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Title: Kala Pani : Indian convicts in Mauritius, 1815-1853
Author: Anderson, Clare
Awarding Body: University of Edinburgh
Current Institution: University of Edinburgh
Date of Award: 1997
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Between 1815 and 1837 almost fifteen hundred Indian convicts were transported from the Presidencies of Bengal and Bombay and the colony of Ceylon to the Indian Ocean island of Mauritius. Transportation was then abandoned. After the convicts' arrival in Mauritius, they were put to work on various private and public works projects on the island. They were a crucial labour supply in important sectors of the rapidly expanding Mauritian economy. Above all they built and maintained the island's necessary infrastructure. This thesis begins with an analysis of the context in which a system of transportation was set up in the Indian Presidencies. It is shown that transportation was a 'humanist' penal strategy, given particular resonance in the South Asian region due to colonial perceptions of the significance of race and caste there. At the same time, transportation was implemented as an economic strategy. It removed relatively costly prisoners from the Indian jails and satisfied the demand for certain categories of labour in Mauritius, which could not easily be procured from among the island's existing workforce. Extensive analysis is then made of a highly original source: convict ship indents. It is clear that the convicts came from the margins of Indian society, comprising groups which had been placed under the most pressure by East India Company penetration into north India. The focus of the thesis then shifts to Mauritius and the operation of the convict system there. The main thrust of the remaining chapters is that although transportation was founded on 'disciplinary' principles, these were often far removed from the actual practices of convict management. The convicts' labour capacity was exploited, but this was sometimes challenged through convict resistance. Otherwise, there was a general lack of surveillance and control over the convicts which led to their widespread integration in Mauritian society - through cohabitation, religious activities, leisure and acquisition of private property - despite colonial directives to effect their social segregation. These conclusion lead to serious reservations about Foucauldian understandings of the matters addressed, which tend to totalise the effects of disciplinary and surveillance technologies.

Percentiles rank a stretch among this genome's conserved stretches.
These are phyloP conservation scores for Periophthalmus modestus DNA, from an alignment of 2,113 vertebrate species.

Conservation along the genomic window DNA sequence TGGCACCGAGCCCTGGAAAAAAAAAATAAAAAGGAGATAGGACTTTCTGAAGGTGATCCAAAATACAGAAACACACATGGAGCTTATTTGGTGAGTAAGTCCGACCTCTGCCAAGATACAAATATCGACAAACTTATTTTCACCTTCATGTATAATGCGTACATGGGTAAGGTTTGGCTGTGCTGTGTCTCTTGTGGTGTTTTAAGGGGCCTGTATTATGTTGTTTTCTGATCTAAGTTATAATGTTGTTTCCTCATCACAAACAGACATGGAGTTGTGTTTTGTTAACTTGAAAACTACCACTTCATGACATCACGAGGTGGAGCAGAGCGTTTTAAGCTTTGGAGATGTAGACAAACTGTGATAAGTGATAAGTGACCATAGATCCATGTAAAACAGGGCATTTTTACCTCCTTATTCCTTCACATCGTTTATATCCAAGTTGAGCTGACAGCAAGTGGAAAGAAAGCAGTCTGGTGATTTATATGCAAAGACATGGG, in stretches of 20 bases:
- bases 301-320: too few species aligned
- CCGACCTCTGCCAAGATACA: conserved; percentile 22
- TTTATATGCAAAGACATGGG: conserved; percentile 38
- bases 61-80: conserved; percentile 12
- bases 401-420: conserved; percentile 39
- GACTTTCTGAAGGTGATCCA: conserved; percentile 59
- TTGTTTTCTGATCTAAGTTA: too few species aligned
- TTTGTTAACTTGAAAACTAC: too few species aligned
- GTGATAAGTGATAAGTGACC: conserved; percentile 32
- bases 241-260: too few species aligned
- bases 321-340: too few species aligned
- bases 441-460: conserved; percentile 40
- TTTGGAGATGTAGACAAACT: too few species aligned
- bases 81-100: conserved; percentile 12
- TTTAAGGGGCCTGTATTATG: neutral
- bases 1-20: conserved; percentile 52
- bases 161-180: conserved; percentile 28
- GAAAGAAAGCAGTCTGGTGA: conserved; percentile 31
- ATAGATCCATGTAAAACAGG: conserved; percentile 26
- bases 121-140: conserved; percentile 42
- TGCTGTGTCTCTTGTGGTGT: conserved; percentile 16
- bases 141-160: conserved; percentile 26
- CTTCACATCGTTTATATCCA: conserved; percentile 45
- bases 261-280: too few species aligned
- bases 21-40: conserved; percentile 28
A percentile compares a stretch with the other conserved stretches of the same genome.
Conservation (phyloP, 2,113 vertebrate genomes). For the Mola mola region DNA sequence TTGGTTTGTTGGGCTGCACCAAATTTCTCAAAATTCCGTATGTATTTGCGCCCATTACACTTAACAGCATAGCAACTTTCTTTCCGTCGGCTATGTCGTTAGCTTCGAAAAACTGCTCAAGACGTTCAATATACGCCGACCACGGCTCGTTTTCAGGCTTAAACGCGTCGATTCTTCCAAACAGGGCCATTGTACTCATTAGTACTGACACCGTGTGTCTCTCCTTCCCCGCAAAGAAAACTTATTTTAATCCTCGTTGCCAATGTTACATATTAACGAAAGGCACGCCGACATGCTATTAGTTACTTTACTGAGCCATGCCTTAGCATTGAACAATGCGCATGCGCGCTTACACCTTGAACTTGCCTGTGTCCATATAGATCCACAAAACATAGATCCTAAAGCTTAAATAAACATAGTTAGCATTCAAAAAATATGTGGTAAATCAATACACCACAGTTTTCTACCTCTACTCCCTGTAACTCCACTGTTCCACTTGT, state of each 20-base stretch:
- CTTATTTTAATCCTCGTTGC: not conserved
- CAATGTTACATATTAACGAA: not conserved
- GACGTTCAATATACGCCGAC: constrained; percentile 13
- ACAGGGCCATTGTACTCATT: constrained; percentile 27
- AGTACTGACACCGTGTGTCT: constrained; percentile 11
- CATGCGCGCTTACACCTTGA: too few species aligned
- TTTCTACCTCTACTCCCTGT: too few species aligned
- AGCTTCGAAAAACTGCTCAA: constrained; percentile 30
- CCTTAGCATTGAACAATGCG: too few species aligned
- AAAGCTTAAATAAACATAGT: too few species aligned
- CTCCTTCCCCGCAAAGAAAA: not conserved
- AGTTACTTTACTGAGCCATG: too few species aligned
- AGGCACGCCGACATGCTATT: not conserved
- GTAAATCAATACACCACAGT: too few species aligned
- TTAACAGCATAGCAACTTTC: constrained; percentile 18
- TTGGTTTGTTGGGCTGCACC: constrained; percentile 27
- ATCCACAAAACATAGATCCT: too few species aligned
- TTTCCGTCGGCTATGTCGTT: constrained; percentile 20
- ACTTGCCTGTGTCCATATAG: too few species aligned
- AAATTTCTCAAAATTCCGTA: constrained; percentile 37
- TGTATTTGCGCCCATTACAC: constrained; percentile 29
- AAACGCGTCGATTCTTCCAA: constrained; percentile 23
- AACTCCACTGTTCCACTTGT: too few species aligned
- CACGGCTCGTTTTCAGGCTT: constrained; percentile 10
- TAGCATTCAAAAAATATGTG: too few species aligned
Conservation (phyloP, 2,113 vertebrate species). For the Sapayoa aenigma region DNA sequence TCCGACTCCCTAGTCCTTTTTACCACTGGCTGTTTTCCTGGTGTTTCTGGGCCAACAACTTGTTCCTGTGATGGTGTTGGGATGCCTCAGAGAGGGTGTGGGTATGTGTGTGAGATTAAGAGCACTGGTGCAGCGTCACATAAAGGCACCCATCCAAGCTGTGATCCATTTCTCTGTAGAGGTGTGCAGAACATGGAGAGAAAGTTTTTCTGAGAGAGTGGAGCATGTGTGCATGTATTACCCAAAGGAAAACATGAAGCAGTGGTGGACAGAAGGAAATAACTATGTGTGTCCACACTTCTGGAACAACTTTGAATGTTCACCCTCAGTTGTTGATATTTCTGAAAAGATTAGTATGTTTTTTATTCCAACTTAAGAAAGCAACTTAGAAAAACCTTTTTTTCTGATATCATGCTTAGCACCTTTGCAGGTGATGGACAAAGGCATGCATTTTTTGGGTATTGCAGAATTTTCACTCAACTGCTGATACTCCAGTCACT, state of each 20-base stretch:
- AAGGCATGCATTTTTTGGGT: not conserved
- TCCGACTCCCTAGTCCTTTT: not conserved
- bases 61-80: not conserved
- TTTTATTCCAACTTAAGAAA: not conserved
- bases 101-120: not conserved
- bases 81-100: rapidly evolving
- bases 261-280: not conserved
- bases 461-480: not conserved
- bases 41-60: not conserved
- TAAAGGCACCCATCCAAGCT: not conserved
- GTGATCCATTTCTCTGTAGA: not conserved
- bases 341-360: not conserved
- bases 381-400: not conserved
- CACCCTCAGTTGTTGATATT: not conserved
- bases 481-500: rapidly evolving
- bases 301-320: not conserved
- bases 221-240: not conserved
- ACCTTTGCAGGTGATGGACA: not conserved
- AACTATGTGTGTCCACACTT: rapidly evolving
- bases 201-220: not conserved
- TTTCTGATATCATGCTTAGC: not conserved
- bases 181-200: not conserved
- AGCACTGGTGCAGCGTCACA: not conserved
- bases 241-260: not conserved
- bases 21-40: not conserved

Supervisor: Not available Sponsor: Not available
Qualification Name: Thesis (Ph.D.) Qualification Level: Doctoral
EThOS ID:  DOI: Not available